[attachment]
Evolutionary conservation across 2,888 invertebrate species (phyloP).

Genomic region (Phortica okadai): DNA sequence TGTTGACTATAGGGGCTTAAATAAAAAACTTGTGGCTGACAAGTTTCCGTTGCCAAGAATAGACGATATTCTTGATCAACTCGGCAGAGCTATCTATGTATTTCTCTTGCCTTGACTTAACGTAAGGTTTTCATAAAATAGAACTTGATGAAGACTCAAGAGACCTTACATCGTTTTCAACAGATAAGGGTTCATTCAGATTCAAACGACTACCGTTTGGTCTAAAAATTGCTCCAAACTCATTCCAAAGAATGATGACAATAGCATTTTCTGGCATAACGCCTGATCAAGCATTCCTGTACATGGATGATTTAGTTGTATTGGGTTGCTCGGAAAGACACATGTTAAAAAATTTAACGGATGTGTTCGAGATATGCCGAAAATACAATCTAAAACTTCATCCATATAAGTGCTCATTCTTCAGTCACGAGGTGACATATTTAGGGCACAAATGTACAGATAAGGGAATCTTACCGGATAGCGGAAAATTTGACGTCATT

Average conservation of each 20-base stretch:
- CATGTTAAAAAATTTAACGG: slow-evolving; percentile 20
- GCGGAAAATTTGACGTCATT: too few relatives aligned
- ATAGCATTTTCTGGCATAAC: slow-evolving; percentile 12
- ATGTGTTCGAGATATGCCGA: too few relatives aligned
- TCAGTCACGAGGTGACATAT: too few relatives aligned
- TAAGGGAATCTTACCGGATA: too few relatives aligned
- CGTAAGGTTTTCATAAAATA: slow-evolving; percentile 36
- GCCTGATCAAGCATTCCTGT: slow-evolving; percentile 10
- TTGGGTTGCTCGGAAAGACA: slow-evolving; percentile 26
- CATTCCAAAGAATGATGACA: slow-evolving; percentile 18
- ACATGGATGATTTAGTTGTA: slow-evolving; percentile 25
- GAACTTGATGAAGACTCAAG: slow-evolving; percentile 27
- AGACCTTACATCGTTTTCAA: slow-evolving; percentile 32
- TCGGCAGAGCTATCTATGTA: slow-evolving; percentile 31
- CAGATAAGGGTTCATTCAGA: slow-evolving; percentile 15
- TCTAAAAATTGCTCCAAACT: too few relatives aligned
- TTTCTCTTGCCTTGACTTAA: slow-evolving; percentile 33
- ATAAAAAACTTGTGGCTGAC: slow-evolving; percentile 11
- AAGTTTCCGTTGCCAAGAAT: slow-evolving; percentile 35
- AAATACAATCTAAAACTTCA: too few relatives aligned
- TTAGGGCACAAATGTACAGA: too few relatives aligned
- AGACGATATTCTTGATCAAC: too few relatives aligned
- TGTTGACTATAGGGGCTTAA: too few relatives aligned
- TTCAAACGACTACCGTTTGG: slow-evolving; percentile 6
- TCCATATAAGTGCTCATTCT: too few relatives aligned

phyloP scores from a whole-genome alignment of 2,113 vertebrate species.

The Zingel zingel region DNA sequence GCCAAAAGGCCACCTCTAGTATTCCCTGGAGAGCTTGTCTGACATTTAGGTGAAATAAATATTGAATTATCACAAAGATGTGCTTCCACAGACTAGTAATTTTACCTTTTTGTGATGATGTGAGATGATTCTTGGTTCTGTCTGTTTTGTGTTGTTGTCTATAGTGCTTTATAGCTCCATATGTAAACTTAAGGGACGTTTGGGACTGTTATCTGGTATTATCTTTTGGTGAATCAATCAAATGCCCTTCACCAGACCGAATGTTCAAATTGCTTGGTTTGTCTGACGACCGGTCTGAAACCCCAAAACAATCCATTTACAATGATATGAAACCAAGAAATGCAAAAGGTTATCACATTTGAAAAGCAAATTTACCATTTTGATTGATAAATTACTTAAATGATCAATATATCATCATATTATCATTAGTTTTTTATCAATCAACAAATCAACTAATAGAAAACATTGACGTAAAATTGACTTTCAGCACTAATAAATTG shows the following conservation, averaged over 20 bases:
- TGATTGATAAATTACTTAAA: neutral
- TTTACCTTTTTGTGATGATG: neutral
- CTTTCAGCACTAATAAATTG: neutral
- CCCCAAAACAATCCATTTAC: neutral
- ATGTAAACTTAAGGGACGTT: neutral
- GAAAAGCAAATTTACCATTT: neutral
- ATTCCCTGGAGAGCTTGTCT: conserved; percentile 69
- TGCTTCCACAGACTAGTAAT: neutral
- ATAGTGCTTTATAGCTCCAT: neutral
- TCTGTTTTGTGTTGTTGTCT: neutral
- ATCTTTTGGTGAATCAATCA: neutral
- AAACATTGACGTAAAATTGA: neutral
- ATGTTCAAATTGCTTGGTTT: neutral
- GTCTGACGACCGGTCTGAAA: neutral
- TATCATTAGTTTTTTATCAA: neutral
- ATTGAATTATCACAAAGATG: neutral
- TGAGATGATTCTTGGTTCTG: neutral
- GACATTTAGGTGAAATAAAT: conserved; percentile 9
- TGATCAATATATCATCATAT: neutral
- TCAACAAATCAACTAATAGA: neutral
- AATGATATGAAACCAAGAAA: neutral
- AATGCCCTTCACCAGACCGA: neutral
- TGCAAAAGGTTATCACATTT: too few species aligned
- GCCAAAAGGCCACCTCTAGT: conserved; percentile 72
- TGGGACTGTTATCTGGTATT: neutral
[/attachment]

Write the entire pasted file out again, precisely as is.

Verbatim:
Evolutionary conservation across 2,888 invertebrate species (phyloP).

Genomic region (Phortica okadai): DNA sequence TGTTGACTATAGGGGCTTAAATAAAAAACTTGTGGCTGACAAGTTTCCGTTGCCAAGAATAGACGATATTCTTGATCAACTCGGCAGAGCTATCTATGTATTTCTCTTGCCTTGACTTAACGTAAGGTTTTCATAAAATAGAACTTGATGAAGACTCAAGAGACCTTACATCGTTTTCAACAGATAAGGGTTCATTCAGATTCAAACGACTACCGTTTGGTCTAAAAATTGCTCCAAACTCATTCCAAAGAATGATGACAATAGCATTTTCTGGCATAACGCCTGATCAAGCATTCCTGTACATGGATGATTTAGTTGTATTGGGTTGCTCGGAAAGACACATGTTAAAAAATTTAACGGATGTGTTCGAGATATGCCGAAAATACAATCTAAAACTTCATCCATATAAGTGCTCATTCTTCAGTCACGAGGTGACATATTTAGGGCACAAATGTACAGATAAGGGAATCTTACCGGATAGCGGAAAATTTGACGTCATT

Average conservation of each 20-base stretch:
- CATGTTAAAAAATTTAACGG: slow-evolving; percentile 20
- GCGGAAAATTTGACGTCATT: too few relatives aligned
- ATAGCATTTTCTGGCATAAC: slow-evolving; percentile 12
- ATGTGTTCGAGATATGCCGA: too few relatives aligned
- TCAGTCACGAGGTGACATAT: too few relatives aligned
- TAAGGGAATCTTACCGGATA: too few relatives aligned
- CGTAAGGTTTTCATAAAATA: slow-evolving; percentile 36
- GCCTGATCAAGCATTCCTGT: slow-evolving; percentile 10
- TTGGGTTGCTCGGAAAGACA: slow-evolving; percentile 26
- CATTCCAAAGAATGATGACA: slow-evolving; percentile 18
- ACATGGATGATTTAGTTGTA: slow-evolving; percentile 25
- GAACTTGATGAAGACTCAAG: slow-evolving; percentile 27
- AGACCTTACATCGTTTTCAA: slow-evolving; percentile 32
- TCGGCAGAGCTATCTATGTA: slow-evolving; percentile 31
- CAGATAAGGGTTCATTCAGA: slow-evolving; percentile 15
- TCTAAAAATTGCTCCAAACT: too few relatives aligned
- TTTCTCTTGCCTTGACTTAA: slow-evolving; percentile 33
- ATAAAAAACTTGTGGCTGAC: slow-evolving; percentile 11
- AAGTTTCCGTTGCCAAGAAT: slow-evolving; percentile 35
- AAATACAATCTAAAACTTCA: too few relatives aligned
- TTAGGGCACAAATGTACAGA: too few relatives aligned
- AGACGATATTCTTGATCAAC: too few relatives aligned
- TGTTGACTATAGGGGCTTAA: too few relatives aligned
- TTCAAACGACTACCGTTTGG: slow-evolving; percentile 6
- TCCATATAAGTGCTCATTCT: too few relatives aligned

phyloP scores from a whole-genome alignment of 2,113 vertebrate species.

The Zingel zingel region DNA sequence GCCAAAAGGCCACCTCTAGTATTCCCTGGAGAGCTTGTCTGACATTTAGGTGAAATAAATATTGAATTATCACAAAGATGTGCTTCCACAGACTAGTAATTTTACCTTTTTGTGATGATGTGAGATGATTCTTGGTTCTGTCTGTTTTGTGTTGTTGTCTATAGTGCTTTATAGCTCCATATGTAAACTTAAGGGACGTTTGGGACTGTTATCTGGTATTATCTTTTGGTGAATCAATCAAATGCCCTTCACCAGACCGAATGTTCAAATTGCTTGGTTTGTCTGACGACCGGTCTGAAACCCCAAAACAATCCATTTACAATGATATGAAACCAAGAAATGCAAAAGGTTATCACATTTGAAAAGCAAATTTACCATTTTGATTGATAAATTACTTAAATGATCAATATATCATCATATTATCATTAGTTTTTTATCAATCAACAAATCAACTAATAGAAAACATTGACGTAAAATTGACTTTCAGCACTAATAAATTG shows the following conservation, averaged over 20 bases:
- TGATTGATAAATTACTTAAA: neutral
- TTTACCTTTTTGTGATGATG: neutral
- CTTTCAGCACTAATAAATTG: neutral
- CCCCAAAACAATCCATTTAC: neutral
- ATGTAAACTTAAGGGACGTT: neutral
- GAAAAGCAAATTTACCATTT: neutral
- ATTCCCTGGAGAGCTTGTCT: conserved; percentile 69
- TGCTTCCACAGACTAGTAAT: neutral
- ATAGTGCTTTATAGCTCCAT: neutral
- TCTGTTTTGTGTTGTTGTCT: neutral
- ATCTTTTGGTGAATCAATCA: neutral
- AAACATTGACGTAAAATTGA: neutral
- ATGTTCAAATTGCTTGGTTT: neutral
- GTCTGACGACCGGTCTGAAA: neutral
- TATCATTAGTTTTTTATCAA: neutral
- ATTGAATTATCACAAAGATG: neutral
- TGAGATGATTCTTGGTTCTG: neutral
- GACATTTAGGTGAAATAAAT: conserved; percentile 9
- TGATCAATATATCATCATAT: neutral
- TCAACAAATCAACTAATAGA: neutral
- AATGATATGAAACCAAGAAA: neutral
- AATGCCCTTCACCAGACCGA: neutral
- TGCAAAAGGTTATCACATTT: too few species aligned
- GCCAAAAGGCCACCTCTAGT: conserved; percentile 72
- TGGGACTGTTATCTGGTATT: neutral